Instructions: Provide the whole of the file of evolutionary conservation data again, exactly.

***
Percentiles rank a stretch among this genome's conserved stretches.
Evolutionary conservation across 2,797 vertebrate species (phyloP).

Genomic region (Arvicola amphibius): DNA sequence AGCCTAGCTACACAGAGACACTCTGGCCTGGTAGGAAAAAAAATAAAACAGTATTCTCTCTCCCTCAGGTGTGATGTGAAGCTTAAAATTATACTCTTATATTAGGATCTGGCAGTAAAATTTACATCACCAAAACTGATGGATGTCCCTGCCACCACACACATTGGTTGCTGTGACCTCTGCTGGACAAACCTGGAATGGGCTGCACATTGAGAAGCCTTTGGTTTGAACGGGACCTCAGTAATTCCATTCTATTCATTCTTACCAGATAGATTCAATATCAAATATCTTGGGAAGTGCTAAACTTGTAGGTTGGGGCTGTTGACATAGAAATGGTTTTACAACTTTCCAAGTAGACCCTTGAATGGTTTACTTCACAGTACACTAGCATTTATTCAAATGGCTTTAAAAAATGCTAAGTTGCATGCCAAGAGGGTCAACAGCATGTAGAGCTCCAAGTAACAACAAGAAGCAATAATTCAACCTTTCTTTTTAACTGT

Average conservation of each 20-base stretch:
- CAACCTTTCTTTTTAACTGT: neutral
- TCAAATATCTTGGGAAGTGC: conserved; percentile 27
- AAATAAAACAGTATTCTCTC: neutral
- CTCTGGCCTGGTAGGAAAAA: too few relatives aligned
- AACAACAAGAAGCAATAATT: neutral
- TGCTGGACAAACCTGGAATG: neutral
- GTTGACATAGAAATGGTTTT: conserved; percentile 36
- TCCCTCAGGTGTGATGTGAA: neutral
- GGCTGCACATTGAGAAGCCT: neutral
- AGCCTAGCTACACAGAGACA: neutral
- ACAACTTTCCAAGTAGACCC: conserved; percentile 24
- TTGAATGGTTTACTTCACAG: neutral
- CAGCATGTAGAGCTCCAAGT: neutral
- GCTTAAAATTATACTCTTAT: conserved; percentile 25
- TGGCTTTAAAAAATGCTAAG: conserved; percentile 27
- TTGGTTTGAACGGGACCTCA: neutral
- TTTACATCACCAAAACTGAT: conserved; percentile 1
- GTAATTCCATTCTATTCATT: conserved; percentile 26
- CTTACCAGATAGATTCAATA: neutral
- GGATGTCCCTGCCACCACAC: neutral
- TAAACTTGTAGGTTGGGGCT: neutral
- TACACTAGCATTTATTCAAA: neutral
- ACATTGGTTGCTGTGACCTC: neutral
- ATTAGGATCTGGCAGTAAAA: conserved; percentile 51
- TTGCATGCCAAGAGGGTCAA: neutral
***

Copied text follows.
Percentiles rank a stretch among this genome's conserved stretches.
Evolutionary conservation across 2,797 vertebrate species (phyloP).

Genomic region (Arvicola amphibius): DNA sequence AGCCTAGCTACACAGAGACACTCTGGCCTGGTAGGAAAAAAAATAAAACAGTATTCTCTCTCCCTCAGGTGTGATGTGAAGCTTAAAATTATACTCTTATATTAGGATCTGGCAGTAAAATTTACATCACCAAAACTGATGGATGTCCCTGCCACCACACACATTGGTTGCTGTGACCTCTGCTGGACAAACCTGGAATGGGCTGCACATTGAGAAGCCTTTGGTTTGAACGGGACCTCAGTAATTCCATTCTATTCATTCTTACCAGATAGATTCAATATCAAATATCTTGGGAAGTGCTAAACTTGTAGGTTGGGGCTGTTGACATAGAAATGGTTTTACAACTTTCCAAGTAGACCCTTGAATGGTTTACTTCACAGTACACTAGCATTTATTCAAATGGCTTTAAAAAATGCTAAGTTGCATGCCAAGAGGGTCAACAGCATGTAGAGCTCCAAGTAACAACAAGAAGCAATAATTCAACCTTTCTTTTTAACTGT

Average conservation of each 20-base stretch:
- CAACCTTTCTTTTTAACTGT: neutral
- TCAAATATCTTGGGAAGTGC: conserved; percentile 27
- AAATAAAACAGTATTCTCTC: neutral
- CTCTGGCCTGGTAGGAAAAA: too few relatives aligned
- AACAACAAGAAGCAATAATT: neutral
- TGCTGGACAAACCTGGAATG: neutral
- GTTGACATAGAAATGGTTTT: conserved; percentile 36
- TCCCTCAGGTGTGATGTGAA: neutral
- GGCTGCACATTGAGAAGCCT: neutral
- AGCCTAGCTACACAGAGACA: neutral
- ACAACTTTCCAAGTAGACCC: conserved; percentile 24
- TTGAATGGTTTACTTCACAG: neutral
- CAGCATGTAGAGCTCCAAGT: neutral
- GCTTAAAATTATACTCTTAT: conserved; percentile 25
- TGGCTTTAAAAAATGCTAAG: conserved; percentile 27
- TTGGTTTGAACGGGACCTCA: neutral
- TTTACATCACCAAAACTGAT: conserved; percentile 1
- GTAATTCCATTCTATTCATT: conserved; percentile 26
- CTTACCAGATAGATTCAATA: neutral
- GGATGTCCCTGCCACCACAC: neutral
- TAAACTTGTAGGTTGGGGCT: neutral
- TACACTAGCATTTATTCAAA: neutral
- ACATTGGTTGCTGTGACCTC: neutral
- ATTAGGATCTGGCAGTAAAA: conserved; percentile 51
- TTGCATGCCAAGAGGGTCAA: neutral